All patients participating in this trial underwent surgical resection, recovery, leukapheresis, and received 6 weeks of postoperative radiochemotherapy prior to enrollment. The median time from surgery to randomization was 3.1 months, and following tumor recurrence, 64 of the 99 patients in the placebo group crossed over to receive DCVax-L. As the crossover depleted the standard of care group, overall survival was assessed by comparison to external control populations (ECPs).

The ECP for the primary endpoint of overall survival included 1366 patients with nGBM who had received standard of care treatment in the control groups of five comparator randomized controlled trials (RCTs). For the secondary endpoint, ECPs comprised 64 patients with rGBM at first recurrence treated with either standard of care or best supportive care or placebo in the control groups of 10 comparator RCTs.

Survival Extended in All Groups

For the primary endpoint of overall survival, there was a 20% relative reduction in risk of death for patients with nGBM who received the DCVax-L, and this benefit increased over time: 15.7% DCVax-L patients vs 9.9% of ECP patients were alive at 48 months and at 60 months, 13% vs 5.7%.

The authors also conducted 6 prespecified subgroup analyses, and those receiving the vaccine had hazard ratios less than 1 in all subgroups, and the difference was statistically significant for 4 of the 6 subgroups.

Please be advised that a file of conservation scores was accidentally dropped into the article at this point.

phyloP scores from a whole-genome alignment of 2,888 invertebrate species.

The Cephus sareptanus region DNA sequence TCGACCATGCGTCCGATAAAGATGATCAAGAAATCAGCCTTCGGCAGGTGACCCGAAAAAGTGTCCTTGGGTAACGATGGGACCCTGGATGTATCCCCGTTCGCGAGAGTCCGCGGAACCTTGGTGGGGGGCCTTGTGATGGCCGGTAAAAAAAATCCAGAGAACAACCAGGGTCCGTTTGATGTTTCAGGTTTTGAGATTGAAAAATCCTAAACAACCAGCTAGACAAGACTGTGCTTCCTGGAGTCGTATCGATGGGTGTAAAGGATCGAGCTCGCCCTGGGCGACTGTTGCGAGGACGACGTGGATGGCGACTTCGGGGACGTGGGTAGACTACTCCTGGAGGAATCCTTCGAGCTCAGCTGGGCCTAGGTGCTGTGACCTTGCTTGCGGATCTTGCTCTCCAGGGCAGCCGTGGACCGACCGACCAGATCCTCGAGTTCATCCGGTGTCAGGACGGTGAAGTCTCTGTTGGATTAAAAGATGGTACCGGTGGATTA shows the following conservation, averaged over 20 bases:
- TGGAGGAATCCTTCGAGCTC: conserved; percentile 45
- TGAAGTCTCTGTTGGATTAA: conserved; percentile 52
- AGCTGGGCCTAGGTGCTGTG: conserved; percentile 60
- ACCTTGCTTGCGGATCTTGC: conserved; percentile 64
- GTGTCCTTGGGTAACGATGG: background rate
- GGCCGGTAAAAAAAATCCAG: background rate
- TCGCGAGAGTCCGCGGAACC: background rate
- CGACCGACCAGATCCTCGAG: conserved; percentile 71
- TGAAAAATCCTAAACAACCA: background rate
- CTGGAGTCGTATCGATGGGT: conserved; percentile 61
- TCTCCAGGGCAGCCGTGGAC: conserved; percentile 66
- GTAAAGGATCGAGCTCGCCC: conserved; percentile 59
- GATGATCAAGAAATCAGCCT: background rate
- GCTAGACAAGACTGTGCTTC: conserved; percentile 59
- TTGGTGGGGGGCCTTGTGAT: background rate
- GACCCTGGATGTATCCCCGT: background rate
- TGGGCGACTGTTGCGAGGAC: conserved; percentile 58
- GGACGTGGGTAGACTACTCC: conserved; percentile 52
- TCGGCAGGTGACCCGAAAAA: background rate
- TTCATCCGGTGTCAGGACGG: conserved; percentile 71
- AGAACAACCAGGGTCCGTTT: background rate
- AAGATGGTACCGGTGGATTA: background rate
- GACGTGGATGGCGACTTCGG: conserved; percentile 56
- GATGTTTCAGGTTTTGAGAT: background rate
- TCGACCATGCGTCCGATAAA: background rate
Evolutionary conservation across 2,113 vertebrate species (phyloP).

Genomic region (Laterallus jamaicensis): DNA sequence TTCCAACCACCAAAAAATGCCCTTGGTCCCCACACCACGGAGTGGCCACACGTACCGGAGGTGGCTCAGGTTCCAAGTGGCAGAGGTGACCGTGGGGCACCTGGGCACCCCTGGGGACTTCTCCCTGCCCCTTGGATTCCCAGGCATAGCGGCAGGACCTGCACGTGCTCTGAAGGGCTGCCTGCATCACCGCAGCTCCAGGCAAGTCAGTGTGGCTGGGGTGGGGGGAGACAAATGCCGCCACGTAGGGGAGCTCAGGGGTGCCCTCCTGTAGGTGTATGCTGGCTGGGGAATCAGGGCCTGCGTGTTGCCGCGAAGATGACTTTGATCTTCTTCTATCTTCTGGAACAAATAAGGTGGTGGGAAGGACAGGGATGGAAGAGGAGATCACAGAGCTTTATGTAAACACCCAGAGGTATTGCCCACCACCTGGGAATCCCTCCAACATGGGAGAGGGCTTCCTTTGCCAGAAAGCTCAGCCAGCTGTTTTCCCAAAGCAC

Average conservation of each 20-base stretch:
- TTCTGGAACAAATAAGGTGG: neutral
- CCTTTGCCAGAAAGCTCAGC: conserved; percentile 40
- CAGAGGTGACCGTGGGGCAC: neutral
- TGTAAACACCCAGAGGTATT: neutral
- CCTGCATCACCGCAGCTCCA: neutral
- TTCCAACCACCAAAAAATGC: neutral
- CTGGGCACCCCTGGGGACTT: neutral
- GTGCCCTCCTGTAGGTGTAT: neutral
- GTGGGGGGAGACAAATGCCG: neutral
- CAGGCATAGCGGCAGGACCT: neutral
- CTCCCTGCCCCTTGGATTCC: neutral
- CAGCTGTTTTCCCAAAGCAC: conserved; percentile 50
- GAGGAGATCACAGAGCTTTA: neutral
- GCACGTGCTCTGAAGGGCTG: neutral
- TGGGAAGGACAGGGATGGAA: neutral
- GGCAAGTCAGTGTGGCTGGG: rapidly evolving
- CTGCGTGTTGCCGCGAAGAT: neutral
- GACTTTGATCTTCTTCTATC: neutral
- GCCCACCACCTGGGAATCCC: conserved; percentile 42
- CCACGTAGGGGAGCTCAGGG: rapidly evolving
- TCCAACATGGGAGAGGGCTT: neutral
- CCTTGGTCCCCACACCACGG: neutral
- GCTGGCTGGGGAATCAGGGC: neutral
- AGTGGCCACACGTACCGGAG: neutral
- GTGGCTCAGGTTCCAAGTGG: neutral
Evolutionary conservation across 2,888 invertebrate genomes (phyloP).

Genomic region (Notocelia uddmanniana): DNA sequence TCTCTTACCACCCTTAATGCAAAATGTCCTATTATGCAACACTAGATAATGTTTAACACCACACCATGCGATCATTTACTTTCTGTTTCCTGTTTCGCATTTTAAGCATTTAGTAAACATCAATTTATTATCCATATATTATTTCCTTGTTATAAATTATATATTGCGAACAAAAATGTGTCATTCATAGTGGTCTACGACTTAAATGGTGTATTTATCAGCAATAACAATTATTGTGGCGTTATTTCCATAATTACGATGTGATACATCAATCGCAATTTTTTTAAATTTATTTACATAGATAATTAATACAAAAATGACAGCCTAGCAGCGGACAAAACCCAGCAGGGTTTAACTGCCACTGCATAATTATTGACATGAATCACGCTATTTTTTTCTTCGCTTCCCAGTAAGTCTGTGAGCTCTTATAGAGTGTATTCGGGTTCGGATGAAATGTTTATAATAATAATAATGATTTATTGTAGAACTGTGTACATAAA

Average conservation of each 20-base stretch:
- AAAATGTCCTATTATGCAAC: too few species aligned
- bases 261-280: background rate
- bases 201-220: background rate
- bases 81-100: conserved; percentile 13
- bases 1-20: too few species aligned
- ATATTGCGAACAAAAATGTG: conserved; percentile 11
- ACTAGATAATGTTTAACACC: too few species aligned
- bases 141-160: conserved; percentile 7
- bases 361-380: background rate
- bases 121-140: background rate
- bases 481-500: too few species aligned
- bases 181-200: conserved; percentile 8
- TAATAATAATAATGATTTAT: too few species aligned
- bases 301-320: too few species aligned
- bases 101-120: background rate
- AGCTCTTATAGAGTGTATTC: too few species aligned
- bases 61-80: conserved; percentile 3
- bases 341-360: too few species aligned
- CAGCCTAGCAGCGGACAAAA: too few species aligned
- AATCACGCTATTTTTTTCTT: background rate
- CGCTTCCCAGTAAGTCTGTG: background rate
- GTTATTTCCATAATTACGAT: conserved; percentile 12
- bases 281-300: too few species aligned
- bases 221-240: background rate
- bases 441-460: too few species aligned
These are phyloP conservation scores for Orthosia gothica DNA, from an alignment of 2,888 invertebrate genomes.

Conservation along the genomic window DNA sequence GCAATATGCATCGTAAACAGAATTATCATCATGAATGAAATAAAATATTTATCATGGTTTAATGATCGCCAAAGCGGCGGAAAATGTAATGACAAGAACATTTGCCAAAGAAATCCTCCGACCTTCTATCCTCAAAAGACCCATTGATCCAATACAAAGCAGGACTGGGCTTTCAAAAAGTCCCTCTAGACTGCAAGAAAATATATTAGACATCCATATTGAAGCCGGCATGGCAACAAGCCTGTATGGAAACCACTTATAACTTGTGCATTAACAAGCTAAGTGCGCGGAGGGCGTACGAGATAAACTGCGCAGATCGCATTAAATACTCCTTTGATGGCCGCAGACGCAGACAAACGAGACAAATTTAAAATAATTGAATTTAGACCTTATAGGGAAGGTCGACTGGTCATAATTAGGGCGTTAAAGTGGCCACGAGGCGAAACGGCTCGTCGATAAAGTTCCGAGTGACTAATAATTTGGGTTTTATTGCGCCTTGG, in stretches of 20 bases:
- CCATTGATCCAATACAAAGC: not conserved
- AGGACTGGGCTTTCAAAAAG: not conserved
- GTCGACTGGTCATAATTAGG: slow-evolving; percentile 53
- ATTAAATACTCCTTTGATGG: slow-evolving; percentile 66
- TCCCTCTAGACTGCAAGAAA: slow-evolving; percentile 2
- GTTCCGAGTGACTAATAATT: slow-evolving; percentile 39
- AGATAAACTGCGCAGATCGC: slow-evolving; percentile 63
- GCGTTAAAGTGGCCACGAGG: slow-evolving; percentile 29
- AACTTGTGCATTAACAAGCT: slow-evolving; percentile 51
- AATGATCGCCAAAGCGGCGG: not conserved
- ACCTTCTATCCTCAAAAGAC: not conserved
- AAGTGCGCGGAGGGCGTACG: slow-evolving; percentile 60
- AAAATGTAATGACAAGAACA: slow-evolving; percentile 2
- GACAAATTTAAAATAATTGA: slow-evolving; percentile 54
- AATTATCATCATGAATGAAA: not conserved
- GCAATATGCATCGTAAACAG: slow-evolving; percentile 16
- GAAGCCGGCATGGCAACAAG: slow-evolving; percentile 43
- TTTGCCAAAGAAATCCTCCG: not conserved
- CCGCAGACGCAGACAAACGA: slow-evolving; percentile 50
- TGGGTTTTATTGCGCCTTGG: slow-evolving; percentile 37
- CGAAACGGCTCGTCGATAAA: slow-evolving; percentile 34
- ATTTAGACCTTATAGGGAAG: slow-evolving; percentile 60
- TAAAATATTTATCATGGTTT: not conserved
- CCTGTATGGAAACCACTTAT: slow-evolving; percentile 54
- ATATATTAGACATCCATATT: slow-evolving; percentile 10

Among patients with methylated MGMT, median overall survival was 30.2 months for those who received the DCVax-L vs 21.3 months for the ECPs (HR, 0.74; P = .03).

Liau noted that median overall survival in the methylated MGMT group was almost 3 years. "This is very interesting as many immunotherapy trials — such as those with checkpoint inhibitors in glioblastoma — have removed this group from the study," she said. "It was felt that they were responsive to chemotherapy so we should be testing immunotherapy in the unmethylated group. But our trial showed that the added survival benefit could be quite profound among these patients, although further study is needed."

For the secondary outcome, patients with rGBM who received DCVax-L after recurrence achieved a 42% relative reduction in risk of death at any point in time. The survival benefit continued over time, similar to nGBM patients: 20.7% vs 9.6% were alive at 24 months after recurrence, and 11.1% vs 5.1% were alive at 30 months.

The DCVax-L was well tolerated, note the authors, with only five serious adverse events reported: three cases of intracranial edema (two at grade 3; one at grade 2), one case of nausea (grade 3), and one case of lymph node infection (grade 3). No evidence of any autoimmune reactions or cytokine storm was observed.

"The results of our trial will allow for further study in the immuno-oncology space," said Liau. "The reality is that we don't have enough treatments for our patients, and different groups will respond to different treatments."

Weighing In

Two experts not involved in the trial were approached by Medscape Medical News for an independent comment.

"The data is compelling and I am a strong advocate for stimulating the body's own immune system to treat these tumors," said Joseph C. Landolfi, DO, CPE, Division Chief, Neuro-Oncology and Radiosurgery at Hackensack Meridian Health JFK University Medical Center, Edison, New Jersey. "Any significant improvement in survival for this patient population is a benefit as for some it means being present for significant life events [like] weddings, births, etc."